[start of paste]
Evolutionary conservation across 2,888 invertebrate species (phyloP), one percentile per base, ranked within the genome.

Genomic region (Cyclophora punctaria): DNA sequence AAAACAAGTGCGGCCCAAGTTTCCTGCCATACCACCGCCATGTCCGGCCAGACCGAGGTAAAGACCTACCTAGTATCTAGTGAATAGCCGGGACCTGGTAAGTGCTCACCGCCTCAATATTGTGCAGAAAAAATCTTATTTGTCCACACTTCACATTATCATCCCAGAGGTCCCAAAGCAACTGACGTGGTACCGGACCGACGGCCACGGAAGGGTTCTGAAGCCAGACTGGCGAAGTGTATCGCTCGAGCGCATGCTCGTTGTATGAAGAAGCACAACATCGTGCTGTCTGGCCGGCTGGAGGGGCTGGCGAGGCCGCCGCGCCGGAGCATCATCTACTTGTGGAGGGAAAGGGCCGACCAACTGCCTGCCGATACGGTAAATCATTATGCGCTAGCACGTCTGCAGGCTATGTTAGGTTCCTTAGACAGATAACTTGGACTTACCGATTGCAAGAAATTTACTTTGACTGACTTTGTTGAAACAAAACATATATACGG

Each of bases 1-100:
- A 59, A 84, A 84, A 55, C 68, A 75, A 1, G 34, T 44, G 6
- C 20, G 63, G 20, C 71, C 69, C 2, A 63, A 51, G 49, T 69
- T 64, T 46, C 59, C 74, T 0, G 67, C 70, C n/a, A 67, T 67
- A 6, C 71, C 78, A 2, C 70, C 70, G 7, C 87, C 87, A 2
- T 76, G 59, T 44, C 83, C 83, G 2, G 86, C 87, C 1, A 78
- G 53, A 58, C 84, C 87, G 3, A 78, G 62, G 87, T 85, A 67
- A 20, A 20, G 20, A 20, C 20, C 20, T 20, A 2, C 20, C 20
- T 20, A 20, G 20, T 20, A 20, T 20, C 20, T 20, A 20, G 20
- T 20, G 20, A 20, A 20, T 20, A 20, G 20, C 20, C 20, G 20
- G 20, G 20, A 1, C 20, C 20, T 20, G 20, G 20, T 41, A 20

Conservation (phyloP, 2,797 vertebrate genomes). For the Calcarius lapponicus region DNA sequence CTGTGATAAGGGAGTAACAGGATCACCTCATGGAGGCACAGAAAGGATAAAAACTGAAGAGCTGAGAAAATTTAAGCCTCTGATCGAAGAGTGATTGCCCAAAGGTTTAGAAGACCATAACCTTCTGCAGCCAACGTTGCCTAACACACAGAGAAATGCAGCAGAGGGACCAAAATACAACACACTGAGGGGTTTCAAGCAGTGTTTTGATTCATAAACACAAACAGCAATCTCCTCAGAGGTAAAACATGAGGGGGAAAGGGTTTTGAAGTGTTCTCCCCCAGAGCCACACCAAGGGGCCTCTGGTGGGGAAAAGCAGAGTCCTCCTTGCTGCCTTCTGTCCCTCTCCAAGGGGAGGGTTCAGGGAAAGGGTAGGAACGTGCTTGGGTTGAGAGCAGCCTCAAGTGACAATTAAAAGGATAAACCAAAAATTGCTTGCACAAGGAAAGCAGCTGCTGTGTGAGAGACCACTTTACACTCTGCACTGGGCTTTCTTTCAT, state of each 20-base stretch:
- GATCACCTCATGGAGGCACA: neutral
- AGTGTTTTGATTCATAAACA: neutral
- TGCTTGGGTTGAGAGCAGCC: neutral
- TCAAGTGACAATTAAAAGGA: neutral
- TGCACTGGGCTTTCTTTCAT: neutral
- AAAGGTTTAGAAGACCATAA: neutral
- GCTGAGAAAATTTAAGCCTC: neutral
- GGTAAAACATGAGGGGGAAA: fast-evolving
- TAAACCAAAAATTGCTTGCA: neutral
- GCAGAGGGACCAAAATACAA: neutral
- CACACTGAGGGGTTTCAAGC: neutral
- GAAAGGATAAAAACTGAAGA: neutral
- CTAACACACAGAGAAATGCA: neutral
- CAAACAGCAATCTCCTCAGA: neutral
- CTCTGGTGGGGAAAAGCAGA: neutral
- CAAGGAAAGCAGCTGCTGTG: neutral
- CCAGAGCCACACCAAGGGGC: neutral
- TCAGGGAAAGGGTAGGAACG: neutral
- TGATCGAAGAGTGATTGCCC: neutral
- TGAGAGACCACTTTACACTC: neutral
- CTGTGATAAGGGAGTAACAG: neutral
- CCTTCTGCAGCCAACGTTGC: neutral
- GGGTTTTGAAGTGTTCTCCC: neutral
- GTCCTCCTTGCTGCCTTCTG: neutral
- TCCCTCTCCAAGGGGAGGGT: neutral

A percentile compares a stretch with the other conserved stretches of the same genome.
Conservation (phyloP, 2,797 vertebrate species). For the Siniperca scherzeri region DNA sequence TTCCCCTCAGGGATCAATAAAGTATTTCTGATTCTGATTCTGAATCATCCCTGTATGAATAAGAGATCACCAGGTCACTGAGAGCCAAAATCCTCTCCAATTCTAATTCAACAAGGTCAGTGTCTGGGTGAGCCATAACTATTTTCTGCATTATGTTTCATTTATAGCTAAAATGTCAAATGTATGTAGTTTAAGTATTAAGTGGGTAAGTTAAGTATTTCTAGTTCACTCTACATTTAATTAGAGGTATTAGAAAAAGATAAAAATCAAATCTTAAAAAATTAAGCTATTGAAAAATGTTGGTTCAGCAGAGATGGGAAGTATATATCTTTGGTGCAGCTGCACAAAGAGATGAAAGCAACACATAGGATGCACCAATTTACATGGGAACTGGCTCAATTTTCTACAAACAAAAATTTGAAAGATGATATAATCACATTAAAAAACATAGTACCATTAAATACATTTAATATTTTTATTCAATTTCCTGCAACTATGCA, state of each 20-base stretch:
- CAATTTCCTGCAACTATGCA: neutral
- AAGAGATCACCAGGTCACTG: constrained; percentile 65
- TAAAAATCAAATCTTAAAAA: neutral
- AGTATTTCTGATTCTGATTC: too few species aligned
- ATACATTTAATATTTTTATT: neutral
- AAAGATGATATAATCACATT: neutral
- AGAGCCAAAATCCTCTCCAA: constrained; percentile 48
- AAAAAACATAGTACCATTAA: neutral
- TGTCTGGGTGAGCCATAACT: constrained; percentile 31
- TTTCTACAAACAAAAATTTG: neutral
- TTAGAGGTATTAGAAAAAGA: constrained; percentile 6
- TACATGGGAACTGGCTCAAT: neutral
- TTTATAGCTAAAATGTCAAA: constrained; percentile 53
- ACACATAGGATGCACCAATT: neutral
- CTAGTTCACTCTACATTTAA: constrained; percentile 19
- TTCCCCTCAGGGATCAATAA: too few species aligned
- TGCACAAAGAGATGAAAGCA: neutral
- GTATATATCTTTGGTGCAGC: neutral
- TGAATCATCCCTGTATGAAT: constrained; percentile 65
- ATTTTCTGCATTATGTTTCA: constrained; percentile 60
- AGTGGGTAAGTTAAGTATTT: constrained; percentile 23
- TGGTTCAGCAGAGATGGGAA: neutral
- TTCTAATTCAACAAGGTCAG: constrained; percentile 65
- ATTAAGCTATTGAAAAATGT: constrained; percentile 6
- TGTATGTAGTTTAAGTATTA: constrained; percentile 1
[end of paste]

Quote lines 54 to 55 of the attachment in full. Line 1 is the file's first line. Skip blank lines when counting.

- TTTATAGCTAAAATGTCAAA: constrained; percentile 53
- ACACATAGGATGCACCAATT: neutral